On a peaceful day in December 1941, Staff Sgt. Lee Embree took off in a Boeing B-17E from the San Francisco area for what promised to be a quiet flight to the Philippine Islands — but by the time the plane next touched down, the United States was at war with Japan.
The Port Angeles resident's Flying Fortress was one of 12 that arrived at Hickam Field, Honolulu, Hawaii, as Pearl Harbor was being attacked by Japanese Navy aircraft.
Embree was an aerial photographer. He'd been issued an Army Air Forces camera that weighed 35 pounds and required 24-volt electrical hookup.
But it was his personal 4x5 Speed Graphic that he reached for when he shook off the shock of what he was seeing. And it was with that camera that he took some of the first pictures published of the United States at war.
Embree took his film to the Hickam Field photo lab, but it was a smoking ruin, like almost everything else at the air base. He got a lift to Fort Schafter and had the film processed there, but when he returned for it the next day, a captain told him he couldn't have it — the film had been appropriated by Navy Secretary Frank Knox.
"I was in the Fiji Islands when I saw an Australian news magazine that had one of my pictures on the front cover," Embree said. He was glad to know the film wasn't lost forever, like the Ark of the Covenant in the Indiana Jones movie.
He later found out his pictures had run in other publications, such as the Dec. 29, 1941 issue of Life. And when the war was over and he was back in the States, an official envelope arrived that "was covered, both sides, with APO (Armed Forces Post Office) markings. It had followed me all over the Pacific."
Inside were his original negatives.
"Someone had been smart enough to keep my name with the negatives," Embree said. "I was so happy to have the film back, I didn't think to save that envelope."
Embree has seen the current hit movie "Pearl Harbor" — "It was very emotional for me," he said, even though, "Well, it was Hollywood. They put a lot in that was not really what happened."
But he was moved by the scenes of Navy nurses, used to dealing with cases of sunburn, suddenly swamped with mass casualties from the raid. "Those doctors and nurses, they were just going crazy," he said quietly.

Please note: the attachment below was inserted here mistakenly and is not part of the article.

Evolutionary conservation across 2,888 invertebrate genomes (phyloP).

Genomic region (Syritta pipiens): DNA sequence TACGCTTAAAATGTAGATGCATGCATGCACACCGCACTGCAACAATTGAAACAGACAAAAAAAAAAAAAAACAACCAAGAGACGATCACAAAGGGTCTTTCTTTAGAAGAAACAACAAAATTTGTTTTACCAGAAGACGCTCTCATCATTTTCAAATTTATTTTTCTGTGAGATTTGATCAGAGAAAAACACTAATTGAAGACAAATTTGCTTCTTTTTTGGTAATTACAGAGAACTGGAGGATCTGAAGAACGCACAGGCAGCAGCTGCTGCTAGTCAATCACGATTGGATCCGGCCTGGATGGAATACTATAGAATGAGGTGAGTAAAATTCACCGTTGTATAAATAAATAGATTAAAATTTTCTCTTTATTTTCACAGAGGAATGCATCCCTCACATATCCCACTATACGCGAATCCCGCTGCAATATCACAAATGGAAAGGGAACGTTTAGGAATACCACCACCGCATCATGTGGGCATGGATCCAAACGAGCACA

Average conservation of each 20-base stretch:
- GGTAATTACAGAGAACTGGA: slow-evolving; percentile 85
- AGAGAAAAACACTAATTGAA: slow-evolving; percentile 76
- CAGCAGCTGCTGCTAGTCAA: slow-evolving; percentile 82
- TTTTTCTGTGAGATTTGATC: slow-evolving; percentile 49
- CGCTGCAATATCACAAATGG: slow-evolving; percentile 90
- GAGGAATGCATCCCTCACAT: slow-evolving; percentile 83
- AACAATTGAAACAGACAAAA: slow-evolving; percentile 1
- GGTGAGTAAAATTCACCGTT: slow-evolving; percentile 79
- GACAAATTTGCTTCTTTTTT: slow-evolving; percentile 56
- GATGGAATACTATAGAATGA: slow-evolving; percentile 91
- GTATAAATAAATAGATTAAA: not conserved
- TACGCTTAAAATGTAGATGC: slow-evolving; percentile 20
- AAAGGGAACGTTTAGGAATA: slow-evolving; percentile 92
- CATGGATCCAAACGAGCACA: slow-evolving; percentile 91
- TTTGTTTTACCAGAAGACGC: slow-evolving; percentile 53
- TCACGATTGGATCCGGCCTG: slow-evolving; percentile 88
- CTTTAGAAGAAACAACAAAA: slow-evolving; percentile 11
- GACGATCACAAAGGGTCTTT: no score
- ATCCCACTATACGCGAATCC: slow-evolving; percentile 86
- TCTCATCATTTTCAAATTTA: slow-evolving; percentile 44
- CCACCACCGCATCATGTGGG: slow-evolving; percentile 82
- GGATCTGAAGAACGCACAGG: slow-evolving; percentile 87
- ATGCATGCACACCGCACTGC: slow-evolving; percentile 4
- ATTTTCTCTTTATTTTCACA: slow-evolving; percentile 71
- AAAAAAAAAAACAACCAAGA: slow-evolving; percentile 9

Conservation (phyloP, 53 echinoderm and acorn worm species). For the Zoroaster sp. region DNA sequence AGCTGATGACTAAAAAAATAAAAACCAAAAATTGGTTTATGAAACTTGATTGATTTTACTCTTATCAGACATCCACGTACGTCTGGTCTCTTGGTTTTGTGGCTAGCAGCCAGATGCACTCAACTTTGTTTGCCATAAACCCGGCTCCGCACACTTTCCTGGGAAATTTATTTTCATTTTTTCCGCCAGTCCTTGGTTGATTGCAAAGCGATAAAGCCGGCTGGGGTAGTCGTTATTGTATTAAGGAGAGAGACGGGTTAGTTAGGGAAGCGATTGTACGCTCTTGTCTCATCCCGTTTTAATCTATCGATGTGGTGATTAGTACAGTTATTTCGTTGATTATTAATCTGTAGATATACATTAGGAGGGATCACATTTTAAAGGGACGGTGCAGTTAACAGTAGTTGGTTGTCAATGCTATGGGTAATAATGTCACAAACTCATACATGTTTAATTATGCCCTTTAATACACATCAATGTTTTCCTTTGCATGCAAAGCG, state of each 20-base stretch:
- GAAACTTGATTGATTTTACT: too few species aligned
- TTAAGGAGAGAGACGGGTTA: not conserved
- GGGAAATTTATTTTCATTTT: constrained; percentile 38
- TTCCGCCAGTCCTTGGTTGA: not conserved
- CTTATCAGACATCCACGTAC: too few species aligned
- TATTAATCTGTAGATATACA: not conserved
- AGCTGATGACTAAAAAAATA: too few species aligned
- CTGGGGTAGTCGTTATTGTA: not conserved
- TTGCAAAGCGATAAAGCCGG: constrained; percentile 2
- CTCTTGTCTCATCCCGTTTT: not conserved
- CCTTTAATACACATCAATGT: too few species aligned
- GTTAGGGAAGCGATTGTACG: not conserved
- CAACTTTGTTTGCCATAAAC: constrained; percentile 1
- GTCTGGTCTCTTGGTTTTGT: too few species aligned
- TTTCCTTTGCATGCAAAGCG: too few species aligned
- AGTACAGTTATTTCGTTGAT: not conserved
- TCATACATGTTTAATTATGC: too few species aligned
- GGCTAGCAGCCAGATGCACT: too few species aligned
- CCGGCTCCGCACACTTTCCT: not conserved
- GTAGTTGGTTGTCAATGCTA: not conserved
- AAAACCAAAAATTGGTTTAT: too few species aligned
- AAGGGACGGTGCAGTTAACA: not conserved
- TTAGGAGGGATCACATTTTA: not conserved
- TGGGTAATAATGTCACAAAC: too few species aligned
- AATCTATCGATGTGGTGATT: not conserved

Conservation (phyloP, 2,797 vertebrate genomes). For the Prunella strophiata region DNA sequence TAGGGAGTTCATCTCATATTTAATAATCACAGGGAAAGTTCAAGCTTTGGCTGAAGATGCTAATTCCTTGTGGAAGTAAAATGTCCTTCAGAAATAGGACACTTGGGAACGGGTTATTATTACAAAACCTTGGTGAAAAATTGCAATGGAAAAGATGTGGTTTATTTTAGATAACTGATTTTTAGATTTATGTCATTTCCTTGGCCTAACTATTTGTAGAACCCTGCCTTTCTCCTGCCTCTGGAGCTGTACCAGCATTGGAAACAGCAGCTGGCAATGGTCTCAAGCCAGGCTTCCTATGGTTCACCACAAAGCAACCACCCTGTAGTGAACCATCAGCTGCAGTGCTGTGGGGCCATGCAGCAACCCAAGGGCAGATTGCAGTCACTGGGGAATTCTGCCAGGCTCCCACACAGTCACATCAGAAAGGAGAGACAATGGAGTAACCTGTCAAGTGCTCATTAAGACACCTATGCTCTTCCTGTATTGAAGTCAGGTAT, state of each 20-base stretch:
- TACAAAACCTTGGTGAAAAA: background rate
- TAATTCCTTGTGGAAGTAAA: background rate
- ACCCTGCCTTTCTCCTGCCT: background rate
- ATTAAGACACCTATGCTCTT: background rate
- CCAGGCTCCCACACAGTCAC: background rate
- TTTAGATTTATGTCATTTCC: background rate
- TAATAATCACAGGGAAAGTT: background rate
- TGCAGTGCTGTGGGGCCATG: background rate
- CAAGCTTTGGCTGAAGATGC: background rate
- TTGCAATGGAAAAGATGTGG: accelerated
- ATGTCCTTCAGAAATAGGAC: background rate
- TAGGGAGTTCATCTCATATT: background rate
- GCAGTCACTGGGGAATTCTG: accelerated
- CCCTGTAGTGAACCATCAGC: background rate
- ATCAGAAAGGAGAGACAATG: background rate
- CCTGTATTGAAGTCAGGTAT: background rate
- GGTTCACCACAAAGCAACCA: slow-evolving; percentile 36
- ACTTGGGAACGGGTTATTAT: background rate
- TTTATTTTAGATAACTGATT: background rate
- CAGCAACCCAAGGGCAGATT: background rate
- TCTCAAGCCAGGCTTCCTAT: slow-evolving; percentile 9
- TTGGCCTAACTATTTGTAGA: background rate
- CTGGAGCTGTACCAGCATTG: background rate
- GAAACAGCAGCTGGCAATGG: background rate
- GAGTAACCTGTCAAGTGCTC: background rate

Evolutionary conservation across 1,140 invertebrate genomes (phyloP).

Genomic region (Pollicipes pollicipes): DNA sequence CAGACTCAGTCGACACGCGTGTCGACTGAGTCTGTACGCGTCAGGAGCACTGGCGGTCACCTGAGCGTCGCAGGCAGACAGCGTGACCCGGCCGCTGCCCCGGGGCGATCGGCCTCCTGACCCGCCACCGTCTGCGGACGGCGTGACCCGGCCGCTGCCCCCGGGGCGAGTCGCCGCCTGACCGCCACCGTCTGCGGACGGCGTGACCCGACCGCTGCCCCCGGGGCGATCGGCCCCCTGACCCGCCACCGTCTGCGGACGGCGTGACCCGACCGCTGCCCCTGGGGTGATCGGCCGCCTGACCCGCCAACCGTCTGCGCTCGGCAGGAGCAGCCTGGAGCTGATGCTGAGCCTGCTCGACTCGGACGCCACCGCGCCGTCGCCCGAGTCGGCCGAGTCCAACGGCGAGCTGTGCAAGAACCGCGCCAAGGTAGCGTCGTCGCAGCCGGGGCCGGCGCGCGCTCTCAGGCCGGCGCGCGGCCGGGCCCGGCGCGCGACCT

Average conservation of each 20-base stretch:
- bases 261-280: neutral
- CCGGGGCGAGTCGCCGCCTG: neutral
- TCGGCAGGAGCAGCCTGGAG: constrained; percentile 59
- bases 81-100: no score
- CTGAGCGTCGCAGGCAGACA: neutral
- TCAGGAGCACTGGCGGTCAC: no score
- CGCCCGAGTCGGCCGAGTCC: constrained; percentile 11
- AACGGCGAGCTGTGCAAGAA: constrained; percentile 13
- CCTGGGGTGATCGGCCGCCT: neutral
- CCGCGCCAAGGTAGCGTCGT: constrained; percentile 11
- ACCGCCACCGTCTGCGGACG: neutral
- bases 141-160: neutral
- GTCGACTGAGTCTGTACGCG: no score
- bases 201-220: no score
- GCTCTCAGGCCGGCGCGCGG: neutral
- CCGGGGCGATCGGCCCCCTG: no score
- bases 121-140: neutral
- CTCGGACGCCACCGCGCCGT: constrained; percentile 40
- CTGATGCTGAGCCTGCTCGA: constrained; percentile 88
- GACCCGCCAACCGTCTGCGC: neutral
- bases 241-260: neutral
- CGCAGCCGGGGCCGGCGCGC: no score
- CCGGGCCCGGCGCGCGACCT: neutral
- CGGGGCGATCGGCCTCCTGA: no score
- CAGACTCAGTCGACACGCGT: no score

It was emotional for another reason. Just before they took off from the mainland Dec. 6, his squadron commander had switched him to the E model from the D model he was scheduled to fly in, because the older plane's 12-volt system wouldn't run the aerial camera Embree never had the chance to use. He switched places with a flight surgeon. The flight surgeon was killed by Japanese strafing as the plane Embree was supposed to be on landed at Hickam.
Embree was one of a dozen B-17 veterans who were at the Museum of Flight Tuesday and yesterday to greet — and get a ride in — the Experimental Aircraft Association's flying B-17G, "Aluminum Overcast." The plane's visit was sponsored by the EAA's Cascade Warbird Squadron 2.
The Seattle-based squadron is the largest of 31 such EAA chapters in the country, said Bob "Crash" Williams, the group's current chief. The group is dedicated to "keeping history alive," he said.
Aviation buffs such as Mark Carpenter of Seattle paid $350 for a flight on "Aluminum Overcast." The money aids in restoration and buys gas for the four-prop bomber. But the veterans, having paid the price in 1944, rode free.
Art Heino of Bellevue flew 33 combat missions in 1944-45 — backwards. As a tail gunner, he knelt over his two .50-caliber machine guns in the extreme rear of the plane, almost closer to the German fighter pilots than to some of his buddies.
One legend about the Seattle-built bombers was that they always came back — the robust planes could take heavy damage and still bring you home. Heino might agree: A German fighter shredded his plane's rudder, right over his head. The pilot brought it back using just the ailerons to turn.
At 19, he was the youngest in his 94th Bomb Group, 8th Air Force crew. In fact, in the November 1944 presidential election, he was flying combat missions "but I couldn't vote. I was very upset about that" — even though his candidate, Franklin Roosevelt, won in a landslide.
Walter Bergstrom of Federal Way flew 24 missions as ball turret gunner before a German fighter shot his plane up and started a fire. The plane made it back to England, but the fire spread to a fuel tank and everyone but the pilot bailed out. The pilot got the plane to their airfield, but Bergstrom's parachute didn't open completely and he spent the next 14 months in hospitals. "I still have the limp," he said.
But for two other veterans at the museum Tuesday, the legend of always getting back rings a little hollow. Ralph McLaren was shot down over Berlin on his sixth mission April 18, 1944, and spent the rest of the war at Stalag 17B. Jim Klansnic of Bellevue was a B-17 pilot for four missions. He was shot down on a raid to Steyr, Austria and spent 13 months as a prisoner.
Did they know movies they'd recommend as especially accurate? "12 O'Clock High"? "Command Decision"?
"Stalag 17," McLaren said, having bunked beside the man who wrote the script for the William Holden movie.
"Hogan's Heroes," quipped Klansnic — referring to the television comedy about POW air crews that starred Bob Crane. "Some of that was more than true."
Boeing Country runs Tuesdays and Thursdays. Chris Genna can be reached at 253-872-6720 or email@example.com. PHOTO by Matt Brashears/Journal: Lee Embree of Port Angeles smiles after a flight on a B-17 Flying Fortress yesterday at Boeing Field. Embree was on board a B-17 on Dec. 7, 1941, en route from California to Hawaii when the crew of his plane unwittingly flew directly into the Japanese attack on Pearl Harbor.